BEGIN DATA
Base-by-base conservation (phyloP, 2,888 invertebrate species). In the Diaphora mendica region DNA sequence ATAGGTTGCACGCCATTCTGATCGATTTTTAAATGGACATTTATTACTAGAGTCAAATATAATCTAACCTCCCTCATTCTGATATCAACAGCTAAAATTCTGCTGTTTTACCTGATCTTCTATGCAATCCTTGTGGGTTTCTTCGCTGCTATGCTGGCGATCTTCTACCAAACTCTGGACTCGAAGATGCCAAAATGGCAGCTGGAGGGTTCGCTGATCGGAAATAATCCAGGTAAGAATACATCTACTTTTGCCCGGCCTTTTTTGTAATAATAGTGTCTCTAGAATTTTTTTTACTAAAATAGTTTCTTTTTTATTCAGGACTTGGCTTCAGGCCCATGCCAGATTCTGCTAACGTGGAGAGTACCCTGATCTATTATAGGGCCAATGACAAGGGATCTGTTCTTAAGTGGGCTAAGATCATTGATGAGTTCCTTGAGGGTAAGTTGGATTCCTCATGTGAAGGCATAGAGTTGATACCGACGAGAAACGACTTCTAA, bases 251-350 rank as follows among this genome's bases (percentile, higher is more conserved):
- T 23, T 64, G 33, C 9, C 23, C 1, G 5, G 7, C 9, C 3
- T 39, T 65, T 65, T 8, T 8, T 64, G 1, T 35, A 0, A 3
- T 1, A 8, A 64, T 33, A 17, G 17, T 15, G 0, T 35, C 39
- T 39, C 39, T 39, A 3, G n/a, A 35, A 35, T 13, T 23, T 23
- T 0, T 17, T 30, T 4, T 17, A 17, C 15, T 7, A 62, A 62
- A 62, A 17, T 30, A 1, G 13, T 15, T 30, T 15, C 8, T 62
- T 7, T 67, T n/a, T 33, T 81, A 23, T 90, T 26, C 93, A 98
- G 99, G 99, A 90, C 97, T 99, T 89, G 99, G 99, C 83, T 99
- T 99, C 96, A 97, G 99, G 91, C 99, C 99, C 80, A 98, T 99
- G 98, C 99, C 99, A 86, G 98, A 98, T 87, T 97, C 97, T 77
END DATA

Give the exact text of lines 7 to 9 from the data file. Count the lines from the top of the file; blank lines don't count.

- A 62, A 17, T 30, A 1, G 13, T 15, T 30, T 15, C 8, T 62
- T 7, T 67, T n/a, T 33, T 81, A 23, T 90, T 26, C 93, A 98
- G 99, G 99, A 90, C 97, T 99, T 89, G 99, G 99, C 83, T 99